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What official Chinese sources say—and don’t say—about the country’s recent history

Of course this has something to do with anti-revisionism. There are big Khrushchevs and there are little Khrushchevs. Even a village has Khrushchevs. Schools? Factories? Neighborhoods? They all have Khrushchevs. Don’t think we’re so pure. – Deng Xiaoping, May 19, 1964

Official histories of the Chinese Communist Party are more available than ever before, but are they reliable enough to be used as trusted historical sources?

In recent years, China’s Party Literature Research Center, a research arm of the CCP’s Central Committee, has released a glut of new publications: from dense day-by-day accounts of an individual leader’s life (nianpu) to extensive multi-volume collections of documents (wenjian). In the 1990s and early 2000s, these sources were a boon to the China historian’s craft.

The digitization and online publication of many of the official texts has made them even more useful. Now full-text searchable, you can find out exactly when Mao met Ho Chih Minh and what they talked about at a moment’s notice.

Historians have long had their suspicions about whether these sources are reliable, but usually couldn’t offer a firm “yes” or “no” answer.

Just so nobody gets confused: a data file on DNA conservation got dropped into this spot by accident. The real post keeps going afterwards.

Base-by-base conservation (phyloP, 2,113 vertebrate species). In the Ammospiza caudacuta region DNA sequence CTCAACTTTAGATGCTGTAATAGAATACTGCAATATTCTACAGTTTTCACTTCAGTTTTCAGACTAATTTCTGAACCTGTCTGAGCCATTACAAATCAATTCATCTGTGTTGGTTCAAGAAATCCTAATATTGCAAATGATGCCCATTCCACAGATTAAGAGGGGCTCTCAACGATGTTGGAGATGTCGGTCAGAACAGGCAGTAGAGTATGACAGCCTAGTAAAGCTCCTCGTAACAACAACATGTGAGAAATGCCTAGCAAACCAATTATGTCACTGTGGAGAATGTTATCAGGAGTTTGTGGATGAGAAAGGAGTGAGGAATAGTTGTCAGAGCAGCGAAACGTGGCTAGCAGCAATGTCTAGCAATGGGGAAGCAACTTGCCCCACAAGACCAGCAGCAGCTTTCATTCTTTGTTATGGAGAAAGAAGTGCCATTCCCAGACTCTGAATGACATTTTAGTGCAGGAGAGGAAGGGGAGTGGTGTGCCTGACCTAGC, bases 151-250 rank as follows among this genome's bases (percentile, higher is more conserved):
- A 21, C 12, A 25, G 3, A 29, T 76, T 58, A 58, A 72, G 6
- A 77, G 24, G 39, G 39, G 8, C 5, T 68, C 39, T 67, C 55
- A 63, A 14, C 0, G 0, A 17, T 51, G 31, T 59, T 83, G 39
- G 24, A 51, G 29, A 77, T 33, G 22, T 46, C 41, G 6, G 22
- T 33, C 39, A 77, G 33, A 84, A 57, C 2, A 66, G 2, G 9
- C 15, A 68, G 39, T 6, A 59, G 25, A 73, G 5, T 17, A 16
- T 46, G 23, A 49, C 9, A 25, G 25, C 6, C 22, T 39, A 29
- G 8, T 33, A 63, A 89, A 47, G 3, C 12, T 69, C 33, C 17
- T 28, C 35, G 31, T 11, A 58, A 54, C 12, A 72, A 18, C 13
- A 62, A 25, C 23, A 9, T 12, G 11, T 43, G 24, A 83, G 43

One of the most important developments following the partial opening of China’s archives is the ability to answer this question. For many important internal and diplomatic meetings that Chinese officials held after 1949, we can now crosscheck published information with contemporary internal records.

Take for instance, Deng Xiaoping’s meeting with Lê Bình, the Secretary of North Vietnam’s Labor Youth Union, on May 19, 1964.

In the official chronology of Deng Xiaoping’s life compiled by the Party Literature Research Center, the meeting is summarized in one short paragraph, about 270 Chinese characters. By contrast, the verbatim transcript of the conversation transcribed by China’s State Council and later stashed away in the Foreign Ministry Archive in Beijing is a whopping 18 pages—amounting to 9,000 or so Chinese characters.

We can see that the nianpu provides only a slither of a long-winded and extensive conversation between a Chinese leader and a foreign official. That’s probably to be expected: no book could reprint every word of every meeting that Deng ever held. So the issue is not necessarily how much the chronology leaves out, but what it leaves out. In this case, it is Deng’s critical and candid views on the situation in China.

At the time of the meeting with Lê Bình, Deng was a 60-year old Vice Premier still in Mao’s good graces. He had visited Moscow in July 1963 in an effort to mend fences with Nikita Khrushchev, but no agreement was reached and the relationship between the two major communist states only worsened thereafter.

As one might expect, Deng used the talk with the Vietnamese partially to reflect on the problems of Soviet “revisionism” and the ideological polemics between China and the USSR. The published chronology plays up this aspect of the conversation, summarizing Deng’s reflections on the patchy history of socialist construction in the Soviet Union. He criticized Stalin’s claim, for instance, that the Soviet Union had successfully completed socialist construction.